- Get parents and grandparents involved in the setting by organising a camp-out, getting children much closer to nature!
- Create a mud kitchen in your garden or outside area
- Even the smallest yard is home for many birds and animals, so create a bug hotel or hang a bird feeder on the fence
- Ensure that outdoor learning is always an option during free-flow play
- Plan themes and topics that naturally encourage more outdoor learning – e.g. mini-beasts, weather, growing, lifecycles etc.
- Get involved with Forest School Education or Eco-Schools and Nurseries
- Browse the catalogues for ideas or invest, if you can, in some lovely resources to support you (cosy and muddy faces)
- Become a RSPB wildlife explorer and give nature a home
It’s so important for us to buck the trend of being sedentary and engage in more outdoor play. We can also offer parents and carers some ideas of how to get their children more active in simple and free ways:
- Go on scavenger hunts
- Try the ‘50 things to do before you’re 11 ¾’ challenge
- Visit our lovely beaches, forests and National Parks
- Go on wildlife hunts in the garden, play area or city park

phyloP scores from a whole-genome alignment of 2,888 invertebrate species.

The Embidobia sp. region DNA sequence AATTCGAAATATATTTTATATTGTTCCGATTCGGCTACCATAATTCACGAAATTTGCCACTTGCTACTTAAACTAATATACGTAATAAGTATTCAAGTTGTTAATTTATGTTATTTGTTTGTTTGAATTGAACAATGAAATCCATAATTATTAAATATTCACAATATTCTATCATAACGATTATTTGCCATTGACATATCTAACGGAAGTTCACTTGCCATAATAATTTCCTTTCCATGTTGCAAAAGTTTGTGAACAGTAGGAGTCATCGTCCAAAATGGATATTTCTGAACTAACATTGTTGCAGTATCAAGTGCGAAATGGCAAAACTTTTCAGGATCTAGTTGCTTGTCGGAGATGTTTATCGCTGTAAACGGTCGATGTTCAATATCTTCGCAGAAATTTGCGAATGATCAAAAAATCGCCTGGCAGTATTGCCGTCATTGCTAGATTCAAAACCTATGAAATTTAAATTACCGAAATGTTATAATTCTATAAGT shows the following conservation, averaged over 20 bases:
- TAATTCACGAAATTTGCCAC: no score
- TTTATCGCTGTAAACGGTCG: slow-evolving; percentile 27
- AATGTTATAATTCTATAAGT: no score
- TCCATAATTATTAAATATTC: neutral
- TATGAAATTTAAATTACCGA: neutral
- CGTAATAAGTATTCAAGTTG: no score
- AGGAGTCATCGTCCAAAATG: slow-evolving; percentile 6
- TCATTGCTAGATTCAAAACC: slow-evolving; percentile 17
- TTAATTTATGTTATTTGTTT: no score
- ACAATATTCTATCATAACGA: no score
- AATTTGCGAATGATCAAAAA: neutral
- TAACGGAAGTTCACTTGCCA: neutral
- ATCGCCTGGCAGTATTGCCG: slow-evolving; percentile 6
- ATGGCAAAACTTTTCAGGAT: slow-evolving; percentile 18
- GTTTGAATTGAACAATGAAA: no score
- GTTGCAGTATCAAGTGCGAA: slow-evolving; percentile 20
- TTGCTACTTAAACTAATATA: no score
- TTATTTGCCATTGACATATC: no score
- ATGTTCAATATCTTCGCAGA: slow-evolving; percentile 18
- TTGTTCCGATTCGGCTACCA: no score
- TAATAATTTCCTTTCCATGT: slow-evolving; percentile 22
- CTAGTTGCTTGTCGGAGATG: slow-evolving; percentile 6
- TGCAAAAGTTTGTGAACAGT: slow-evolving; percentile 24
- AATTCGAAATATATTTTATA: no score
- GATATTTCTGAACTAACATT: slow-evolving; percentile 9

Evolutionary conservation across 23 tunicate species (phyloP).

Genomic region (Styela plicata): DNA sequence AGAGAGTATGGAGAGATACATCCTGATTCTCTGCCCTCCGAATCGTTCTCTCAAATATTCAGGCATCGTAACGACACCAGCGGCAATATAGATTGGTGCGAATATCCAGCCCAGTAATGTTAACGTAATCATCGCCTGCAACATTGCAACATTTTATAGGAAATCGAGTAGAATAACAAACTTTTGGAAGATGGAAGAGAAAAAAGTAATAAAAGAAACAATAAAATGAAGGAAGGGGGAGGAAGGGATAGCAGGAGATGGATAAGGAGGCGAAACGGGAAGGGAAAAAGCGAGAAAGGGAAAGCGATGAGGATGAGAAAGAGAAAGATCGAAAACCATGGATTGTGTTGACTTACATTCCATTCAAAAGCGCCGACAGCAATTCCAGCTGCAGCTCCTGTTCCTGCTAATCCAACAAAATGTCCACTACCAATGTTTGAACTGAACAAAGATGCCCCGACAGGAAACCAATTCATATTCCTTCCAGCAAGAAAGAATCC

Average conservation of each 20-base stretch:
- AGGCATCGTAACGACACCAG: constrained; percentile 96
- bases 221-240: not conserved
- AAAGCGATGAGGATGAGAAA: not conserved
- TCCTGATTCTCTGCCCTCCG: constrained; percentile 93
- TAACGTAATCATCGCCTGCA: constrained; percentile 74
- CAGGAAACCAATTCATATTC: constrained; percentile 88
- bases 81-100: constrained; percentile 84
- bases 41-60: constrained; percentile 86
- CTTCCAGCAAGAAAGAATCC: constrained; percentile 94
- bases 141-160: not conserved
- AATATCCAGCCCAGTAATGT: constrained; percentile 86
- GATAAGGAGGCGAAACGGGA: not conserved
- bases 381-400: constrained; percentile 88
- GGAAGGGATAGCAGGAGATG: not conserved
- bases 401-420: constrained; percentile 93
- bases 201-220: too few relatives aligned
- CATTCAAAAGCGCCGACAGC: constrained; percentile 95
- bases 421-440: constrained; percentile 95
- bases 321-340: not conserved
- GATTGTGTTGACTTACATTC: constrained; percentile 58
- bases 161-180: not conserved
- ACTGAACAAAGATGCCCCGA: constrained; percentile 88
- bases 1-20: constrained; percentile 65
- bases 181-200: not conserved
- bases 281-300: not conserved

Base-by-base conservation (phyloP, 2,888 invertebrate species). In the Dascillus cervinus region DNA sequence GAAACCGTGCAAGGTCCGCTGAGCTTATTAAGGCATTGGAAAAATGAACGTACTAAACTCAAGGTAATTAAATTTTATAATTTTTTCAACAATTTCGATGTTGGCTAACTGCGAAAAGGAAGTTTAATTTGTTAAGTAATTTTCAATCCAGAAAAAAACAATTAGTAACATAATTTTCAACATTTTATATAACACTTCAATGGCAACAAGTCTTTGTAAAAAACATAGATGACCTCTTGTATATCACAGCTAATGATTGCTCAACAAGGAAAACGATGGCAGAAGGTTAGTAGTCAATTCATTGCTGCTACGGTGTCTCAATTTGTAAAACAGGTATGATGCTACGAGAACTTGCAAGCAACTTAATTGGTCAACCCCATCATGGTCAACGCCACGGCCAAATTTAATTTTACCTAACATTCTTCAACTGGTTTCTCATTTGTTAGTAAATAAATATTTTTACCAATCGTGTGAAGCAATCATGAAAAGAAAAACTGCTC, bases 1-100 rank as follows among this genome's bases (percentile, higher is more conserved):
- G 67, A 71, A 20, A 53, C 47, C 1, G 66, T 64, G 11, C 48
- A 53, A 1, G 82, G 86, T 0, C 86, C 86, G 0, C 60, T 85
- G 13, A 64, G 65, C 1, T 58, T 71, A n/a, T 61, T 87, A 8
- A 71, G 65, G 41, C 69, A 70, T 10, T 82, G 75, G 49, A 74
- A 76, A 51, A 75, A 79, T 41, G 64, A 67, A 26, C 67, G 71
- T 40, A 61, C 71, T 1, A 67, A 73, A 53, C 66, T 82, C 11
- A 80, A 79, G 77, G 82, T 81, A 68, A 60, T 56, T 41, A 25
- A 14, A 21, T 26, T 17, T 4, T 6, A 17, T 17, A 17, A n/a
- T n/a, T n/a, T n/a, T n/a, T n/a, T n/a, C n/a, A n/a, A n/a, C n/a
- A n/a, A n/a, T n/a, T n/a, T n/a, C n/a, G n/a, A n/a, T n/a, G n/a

- Share ideas for parents from Learning through Landscapes
So get your hat on, and whatever you do this spring – go outside!
About the author
Tamsin Grimmer is an experienced early years consultant and trainer and parent who is passionate about young children’s learning and development. She believes that all children deserve practitioners who are inspiring, dynamic, reflective and committed to improving on their current best. Tamsin particularly enjoys planning and delivering training and supporting early years practitioners and teachers to improve outcomes for young children.
With new game app Pokémon Go taking the world by storm, there are safeguarding concerns for nurseries following problems in the US.
Last week a childcare centre in America has removed itself as a Pokémon Go hotspot after complaining about strangers lurking around the property.
Pokémon Go is an augmented reality game where users try to capture virtual creatures, called Pokémon, which appear on their screens as if they were in the same real-world location as the player.